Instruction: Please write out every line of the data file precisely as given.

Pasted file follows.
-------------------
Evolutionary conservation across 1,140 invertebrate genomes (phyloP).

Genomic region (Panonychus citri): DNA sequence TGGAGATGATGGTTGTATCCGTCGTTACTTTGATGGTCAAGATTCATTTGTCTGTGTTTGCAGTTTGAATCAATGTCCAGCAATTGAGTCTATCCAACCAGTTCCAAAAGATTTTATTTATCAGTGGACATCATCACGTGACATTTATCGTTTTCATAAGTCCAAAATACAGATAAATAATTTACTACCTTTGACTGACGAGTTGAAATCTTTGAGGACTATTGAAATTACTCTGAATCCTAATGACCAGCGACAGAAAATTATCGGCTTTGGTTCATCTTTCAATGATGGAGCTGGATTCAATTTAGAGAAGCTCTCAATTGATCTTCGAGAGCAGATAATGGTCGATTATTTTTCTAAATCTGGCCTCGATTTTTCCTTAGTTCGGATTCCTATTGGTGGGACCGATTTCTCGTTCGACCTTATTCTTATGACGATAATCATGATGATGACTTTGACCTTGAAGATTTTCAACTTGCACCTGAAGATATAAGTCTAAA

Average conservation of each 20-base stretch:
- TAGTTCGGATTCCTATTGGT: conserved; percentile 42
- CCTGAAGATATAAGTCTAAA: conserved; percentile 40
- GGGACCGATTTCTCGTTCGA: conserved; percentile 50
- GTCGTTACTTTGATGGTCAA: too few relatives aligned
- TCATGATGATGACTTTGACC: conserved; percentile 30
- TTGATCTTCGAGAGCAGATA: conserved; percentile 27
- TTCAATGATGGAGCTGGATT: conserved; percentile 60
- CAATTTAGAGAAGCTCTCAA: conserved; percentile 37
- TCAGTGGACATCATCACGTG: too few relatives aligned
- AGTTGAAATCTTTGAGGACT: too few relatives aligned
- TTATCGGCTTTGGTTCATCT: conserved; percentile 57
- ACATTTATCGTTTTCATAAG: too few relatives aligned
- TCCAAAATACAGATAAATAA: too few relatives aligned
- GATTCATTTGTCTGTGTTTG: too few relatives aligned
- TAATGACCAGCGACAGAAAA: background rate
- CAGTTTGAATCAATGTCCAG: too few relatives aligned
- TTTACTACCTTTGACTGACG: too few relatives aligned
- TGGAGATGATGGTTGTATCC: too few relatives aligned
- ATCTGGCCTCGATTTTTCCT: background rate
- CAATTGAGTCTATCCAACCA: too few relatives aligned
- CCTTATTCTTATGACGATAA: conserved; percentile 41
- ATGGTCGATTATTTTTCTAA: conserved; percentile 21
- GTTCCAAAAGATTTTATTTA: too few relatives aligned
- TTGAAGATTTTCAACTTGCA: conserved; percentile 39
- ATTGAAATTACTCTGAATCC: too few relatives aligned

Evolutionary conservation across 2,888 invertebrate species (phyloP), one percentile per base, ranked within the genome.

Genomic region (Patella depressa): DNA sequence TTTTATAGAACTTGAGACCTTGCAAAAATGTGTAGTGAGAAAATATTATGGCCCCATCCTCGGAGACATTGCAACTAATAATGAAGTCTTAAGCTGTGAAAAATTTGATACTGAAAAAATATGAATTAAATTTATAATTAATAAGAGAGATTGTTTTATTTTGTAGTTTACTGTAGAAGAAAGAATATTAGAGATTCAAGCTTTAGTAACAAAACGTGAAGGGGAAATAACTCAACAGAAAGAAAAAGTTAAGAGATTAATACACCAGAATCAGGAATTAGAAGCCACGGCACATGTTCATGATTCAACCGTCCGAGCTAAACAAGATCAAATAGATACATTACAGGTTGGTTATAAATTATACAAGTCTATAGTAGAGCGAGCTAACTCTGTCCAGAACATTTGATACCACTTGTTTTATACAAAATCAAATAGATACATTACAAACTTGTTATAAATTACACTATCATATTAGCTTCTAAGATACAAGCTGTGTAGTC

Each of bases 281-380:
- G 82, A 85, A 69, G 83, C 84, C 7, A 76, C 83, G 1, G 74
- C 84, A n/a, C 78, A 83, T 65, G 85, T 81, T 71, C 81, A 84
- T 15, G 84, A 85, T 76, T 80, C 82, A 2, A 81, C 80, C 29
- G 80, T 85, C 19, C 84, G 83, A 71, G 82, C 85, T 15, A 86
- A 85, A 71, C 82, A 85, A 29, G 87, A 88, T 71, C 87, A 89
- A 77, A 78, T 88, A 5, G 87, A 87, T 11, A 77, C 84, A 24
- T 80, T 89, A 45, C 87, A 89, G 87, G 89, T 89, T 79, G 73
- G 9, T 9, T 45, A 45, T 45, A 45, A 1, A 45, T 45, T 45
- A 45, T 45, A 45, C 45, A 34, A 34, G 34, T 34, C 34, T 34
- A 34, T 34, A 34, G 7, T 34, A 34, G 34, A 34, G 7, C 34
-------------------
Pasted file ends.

Evolutionary conservation across 1,140 invertebrate genomes (phyloP).

Genomic region (Panonychus citri): DNA sequence TGGAGATGATGGTTGTATCCGTCGTTACTTTGATGGTCAAGATTCATTTGTCTGTGTTTGCAGTTTGAATCAATGTCCAGCAATTGAGTCTATCCAACCAGTTCCAAAAGATTTTATTTATCAGTGGACATCATCACGTGACATTTATCGTTTTCATAAGTCCAAAATACAGATAAATAATTTACTACCTTTGACTGACGAGTTGAAATCTTTGAGGACTATTGAAATTACTCTGAATCCTAATGACCAGCGACAGAAAATTATCGGCTTTGGTTCATCTTTCAATGATGGAGCTGGATTCAATTTAGAGAAGCTCTCAATTGATCTTCGAGAGCAGATAATGGTCGATTATTTTTCTAAATCTGGCCTCGATTTTTCCTTAGTTCGGATTCCTATTGGTGGGACCGATTTCTCGTTCGACCTTATTCTTATGACGATAATCATGATGATGACTTTGACCTTGAAGATTTTCAACTTGCACCTGAAGATATAAGTCTAAA

Average conservation of each 20-base stretch:
- TAGTTCGGATTCCTATTGGT: conserved; percentile 42
- CCTGAAGATATAAGTCTAAA: conserved; percentile 40
- GGGACCGATTTCTCGTTCGA: conserved; percentile 50
- GTCGTTACTTTGATGGTCAA: too few relatives aligned
- TCATGATGATGACTTTGACC: conserved; percentile 30
- TTGATCTTCGAGAGCAGATA: conserved; percentile 27
- TTCAATGATGGAGCTGGATT: conserved; percentile 60
- CAATTTAGAGAAGCTCTCAA: conserved; percentile 37
- TCAGTGGACATCATCACGTG: too few relatives aligned
- AGTTGAAATCTTTGAGGACT: too few relatives aligned
- TTATCGGCTTTGGTTCATCT: conserved; percentile 57
- ACATTTATCGTTTTCATAAG: too few relatives aligned
- TCCAAAATACAGATAAATAA: too few relatives aligned
- GATTCATTTGTCTGTGTTTG: too few relatives aligned
- TAATGACCAGCGACAGAAAA: background rate
- CAGTTTGAATCAATGTCCAG: too few relatives aligned
- TTTACTACCTTTGACTGACG: too few relatives aligned
- TGGAGATGATGGTTGTATCC: too few relatives aligned
- ATCTGGCCTCGATTTTTCCT: background rate
- CAATTGAGTCTATCCAACCA: too few relatives aligned
- CCTTATTCTTATGACGATAA: conserved; percentile 41
- ATGGTCGATTATTTTTCTAA: conserved; percentile 21
- GTTCCAAAAGATTTTATTTA: too few relatives aligned
- TTGAAGATTTTCAACTTGCA: conserved; percentile 39
- ATTGAAATTACTCTGAATCC: too few relatives aligned

Evolutionary conservation across 2,888 invertebrate species (phyloP), one percentile per base, ranked within the genome.

Genomic region (Patella depressa): DNA sequence TTTTATAGAACTTGAGACCTTGCAAAAATGTGTAGTGAGAAAATATTATGGCCCCATCCTCGGAGACATTGCAACTAATAATGAAGTCTTAAGCTGTGAAAAATTTGATACTGAAAAAATATGAATTAAATTTATAATTAATAAGAGAGATTGTTTTATTTTGTAGTTTACTGTAGAAGAAAGAATATTAGAGATTCAAGCTTTAGTAACAAAACGTGAAGGGGAAATAACTCAACAGAAAGAAAAAGTTAAGAGATTAATACACCAGAATCAGGAATTAGAAGCCACGGCACATGTTCATGATTCAACCGTCCGAGCTAAACAAGATCAAATAGATACATTACAGGTTGGTTATAAATTATACAAGTCTATAGTAGAGCGAGCTAACTCTGTCCAGAACATTTGATACCACTTGTTTTATACAAAATCAAATAGATACATTACAAACTTGTTATAAATTACACTATCATATTAGCTTCTAAGATACAAGCTGTGTAGTC

Each of bases 281-380:
- G 82, A 85, A 69, G 83, C 84, C 7, A 76, C 83, G 1, G 74
- C 84, A n/a, C 78, A 83, T 65, G 85, T 81, T 71, C 81, A 84
- T 15, G 84, A 85, T 76, T 80, C 82, A 2, A 81, C 80, C 29
- G 80, T 85, C 19, C 84, G 83, A 71, G 82, C 85, T 15, A 86
- A 85, A 71, C 82, A 85, A 29, G 87, A 88, T 71, C 87, A 89
- A 77, A 78, T 88, A 5, G 87, A 87, T 11, A 77, C 84, A 24
- T 80, T 89, A 45, C 87, A 89, G 87, G 89, T 89, T 79, G 73
- G 9, T 9, T 45, A 45, T 45, A 45, A 1, A 45, T 45, T 45
- A 45, T 45, A 45, C 45, A 34, A 34, G 34, T 34, C 34, T 34
- A 34, T 34, A 34, G 7, T 34, A 34, G 34, A 34, G 7, C 34